Non Resident Indians (or NRIs) have long been a mere and mute spectator to the political proceedings in India. As an Indian they too want to have their say in these matters. For this very purpose in the year 2010, Lok Sabha adopted the Representation of the People (Amendment) Bill which was eventually passed in the Parliament of India.
The law gave the Indians staying abroad (or NRIs as they are mostly referred to), a right to vote. The law ensured that the NRIs can enroll themselves in the electoral roll and vote. Another benefit of the law was that even if they have been residing abroad for more than 6 months, they can still vote.
Problem faced by NRI Voters
The number of NRIs is very huge which makes it nearly impossible for all of them to be at the same as elections. In fact many even miss out reaching India because there are not enough bookings available. This eventually means that many precious votes care not even casted. This has led to a lot of frustration among Indian living abroad.
Probable solutions to the problem
There are three probable solutions to solve this issue which have been listed below.
The election commission of India can send the ballots through mail to each and every Indian residing abroad. The NRI voters can then post back the ballot with their votes.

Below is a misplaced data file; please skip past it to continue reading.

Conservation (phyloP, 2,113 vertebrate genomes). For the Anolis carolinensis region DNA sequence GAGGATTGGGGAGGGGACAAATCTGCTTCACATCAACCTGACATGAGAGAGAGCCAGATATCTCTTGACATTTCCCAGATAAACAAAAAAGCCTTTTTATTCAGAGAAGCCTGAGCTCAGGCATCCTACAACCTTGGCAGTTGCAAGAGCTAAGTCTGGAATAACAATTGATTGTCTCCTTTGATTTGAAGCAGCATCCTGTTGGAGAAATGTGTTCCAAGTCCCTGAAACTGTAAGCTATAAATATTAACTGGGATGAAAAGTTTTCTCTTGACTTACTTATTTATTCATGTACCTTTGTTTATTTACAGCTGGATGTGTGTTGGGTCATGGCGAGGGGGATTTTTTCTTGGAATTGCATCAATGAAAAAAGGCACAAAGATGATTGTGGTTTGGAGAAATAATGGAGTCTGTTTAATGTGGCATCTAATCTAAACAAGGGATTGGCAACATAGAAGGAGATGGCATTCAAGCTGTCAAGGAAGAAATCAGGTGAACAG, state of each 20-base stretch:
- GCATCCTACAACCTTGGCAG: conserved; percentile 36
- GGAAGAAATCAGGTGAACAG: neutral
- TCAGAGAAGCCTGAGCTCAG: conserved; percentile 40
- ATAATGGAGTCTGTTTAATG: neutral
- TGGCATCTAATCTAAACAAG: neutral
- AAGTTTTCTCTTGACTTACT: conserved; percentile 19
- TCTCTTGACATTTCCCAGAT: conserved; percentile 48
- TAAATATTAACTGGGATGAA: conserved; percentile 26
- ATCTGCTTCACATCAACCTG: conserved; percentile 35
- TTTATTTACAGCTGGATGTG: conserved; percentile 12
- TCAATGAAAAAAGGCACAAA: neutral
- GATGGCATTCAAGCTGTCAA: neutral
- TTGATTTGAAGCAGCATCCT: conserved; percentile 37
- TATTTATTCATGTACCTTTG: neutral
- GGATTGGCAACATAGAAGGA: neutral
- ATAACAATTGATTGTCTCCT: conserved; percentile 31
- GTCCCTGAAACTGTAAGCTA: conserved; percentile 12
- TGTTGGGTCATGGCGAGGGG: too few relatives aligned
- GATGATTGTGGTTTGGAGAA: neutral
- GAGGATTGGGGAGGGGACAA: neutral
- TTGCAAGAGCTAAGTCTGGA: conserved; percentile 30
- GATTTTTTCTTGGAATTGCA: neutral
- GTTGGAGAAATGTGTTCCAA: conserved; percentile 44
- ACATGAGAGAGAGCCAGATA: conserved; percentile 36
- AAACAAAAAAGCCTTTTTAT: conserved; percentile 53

The main obstacle here is that the electoral ballots are prepared 30 days before election which would give very little time for the Indian election commission to sort them out for NRIs and then send them individually. Also this process will be costly as well as cumbersome.
The advancement in technology means it is now possible to vote online. They can also get a print of the ballot paper and then submit it. One obstacle that might prevent proper implementation of this solution is that Indian election commission is not tech savvy enough to execute this solution at a big level.
Internet voting and ballot combined
This is probably one of the most efficient ways to tackle the problem faced by NRI voters. The election commission can post the electronic version of the election ballots on their site. The NRIs can then download form, cast their vote and then post it back to India.
To ensure that the votes have been casted by genuine NRIs, the commission can ask for attested copy of residence and ID proof. This approach is less cumbersome. It will also save a lot of unnecessary overhead expenses too. Also, the voters will be able to get the ballots on time and can vote along with the other Indian voters.
Of the three solutions discussed above, the third solution is the most plausible one. It is much more viable, among the three, as well as comparatively easy to execute. The non-resident Indian voters have been ignored for far too long. It is time we realise the importance of NRI voters their due and give them a chance to have a say in deciding the winner.
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